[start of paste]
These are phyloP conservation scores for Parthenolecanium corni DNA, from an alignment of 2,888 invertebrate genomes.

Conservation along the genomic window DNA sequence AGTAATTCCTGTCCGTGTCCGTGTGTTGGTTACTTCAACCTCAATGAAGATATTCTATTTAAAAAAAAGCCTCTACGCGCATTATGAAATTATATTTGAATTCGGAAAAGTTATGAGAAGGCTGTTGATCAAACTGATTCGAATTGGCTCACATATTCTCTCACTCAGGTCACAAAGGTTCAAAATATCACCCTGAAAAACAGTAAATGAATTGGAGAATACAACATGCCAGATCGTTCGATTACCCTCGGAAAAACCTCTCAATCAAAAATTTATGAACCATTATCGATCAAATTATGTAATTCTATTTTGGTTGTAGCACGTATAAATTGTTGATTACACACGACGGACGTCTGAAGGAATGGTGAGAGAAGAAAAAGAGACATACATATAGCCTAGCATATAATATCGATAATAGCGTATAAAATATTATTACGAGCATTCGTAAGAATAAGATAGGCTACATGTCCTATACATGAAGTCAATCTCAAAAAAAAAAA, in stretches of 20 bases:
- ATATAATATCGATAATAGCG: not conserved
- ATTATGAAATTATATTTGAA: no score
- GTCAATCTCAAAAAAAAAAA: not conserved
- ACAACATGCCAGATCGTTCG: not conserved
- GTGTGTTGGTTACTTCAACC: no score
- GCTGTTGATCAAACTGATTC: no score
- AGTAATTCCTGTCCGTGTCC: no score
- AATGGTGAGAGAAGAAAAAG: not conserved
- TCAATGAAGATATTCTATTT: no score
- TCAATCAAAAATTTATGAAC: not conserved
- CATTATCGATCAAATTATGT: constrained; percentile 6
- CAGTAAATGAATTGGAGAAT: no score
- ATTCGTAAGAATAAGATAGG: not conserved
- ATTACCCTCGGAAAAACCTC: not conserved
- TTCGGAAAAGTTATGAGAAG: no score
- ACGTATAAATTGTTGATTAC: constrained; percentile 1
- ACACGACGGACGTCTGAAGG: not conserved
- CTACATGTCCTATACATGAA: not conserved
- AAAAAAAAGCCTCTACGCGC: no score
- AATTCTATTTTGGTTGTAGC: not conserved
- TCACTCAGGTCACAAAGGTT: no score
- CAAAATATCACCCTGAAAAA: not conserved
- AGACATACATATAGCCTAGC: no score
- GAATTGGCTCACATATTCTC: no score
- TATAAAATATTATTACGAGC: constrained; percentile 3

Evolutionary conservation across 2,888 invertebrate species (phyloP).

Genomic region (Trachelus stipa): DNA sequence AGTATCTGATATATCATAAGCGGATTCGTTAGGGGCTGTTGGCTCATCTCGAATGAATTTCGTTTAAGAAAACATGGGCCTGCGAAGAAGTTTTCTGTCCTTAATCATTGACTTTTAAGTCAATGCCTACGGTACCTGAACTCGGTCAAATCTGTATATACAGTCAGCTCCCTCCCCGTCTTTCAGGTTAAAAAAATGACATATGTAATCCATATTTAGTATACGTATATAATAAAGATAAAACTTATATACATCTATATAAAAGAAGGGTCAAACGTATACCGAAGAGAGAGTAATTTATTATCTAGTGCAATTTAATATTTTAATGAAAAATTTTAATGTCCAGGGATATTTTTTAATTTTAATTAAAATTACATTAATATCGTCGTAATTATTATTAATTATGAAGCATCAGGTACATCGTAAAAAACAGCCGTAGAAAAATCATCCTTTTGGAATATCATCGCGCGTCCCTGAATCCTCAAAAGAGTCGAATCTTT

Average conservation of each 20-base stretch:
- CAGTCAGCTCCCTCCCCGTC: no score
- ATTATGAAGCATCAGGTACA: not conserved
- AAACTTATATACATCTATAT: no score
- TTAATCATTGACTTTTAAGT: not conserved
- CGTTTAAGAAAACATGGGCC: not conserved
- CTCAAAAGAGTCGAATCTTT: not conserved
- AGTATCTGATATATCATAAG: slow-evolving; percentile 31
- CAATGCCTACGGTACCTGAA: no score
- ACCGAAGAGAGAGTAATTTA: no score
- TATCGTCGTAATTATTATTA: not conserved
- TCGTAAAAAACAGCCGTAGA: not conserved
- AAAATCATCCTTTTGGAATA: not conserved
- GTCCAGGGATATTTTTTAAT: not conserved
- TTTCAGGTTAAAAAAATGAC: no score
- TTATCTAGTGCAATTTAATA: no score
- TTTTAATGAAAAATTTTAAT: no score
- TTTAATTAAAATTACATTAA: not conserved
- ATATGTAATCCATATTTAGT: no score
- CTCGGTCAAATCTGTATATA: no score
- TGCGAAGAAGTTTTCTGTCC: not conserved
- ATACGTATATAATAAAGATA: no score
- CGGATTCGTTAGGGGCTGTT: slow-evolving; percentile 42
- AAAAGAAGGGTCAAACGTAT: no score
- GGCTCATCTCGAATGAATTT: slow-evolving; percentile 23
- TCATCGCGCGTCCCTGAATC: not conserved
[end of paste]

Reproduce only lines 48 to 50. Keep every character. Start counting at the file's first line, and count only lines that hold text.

- ATATGTAATCCATATTTAGT: no score
- CTCGGTCAAATCTGTATATA: no score
- TGCGAAGAAGTTTTCTGTCC: not conserved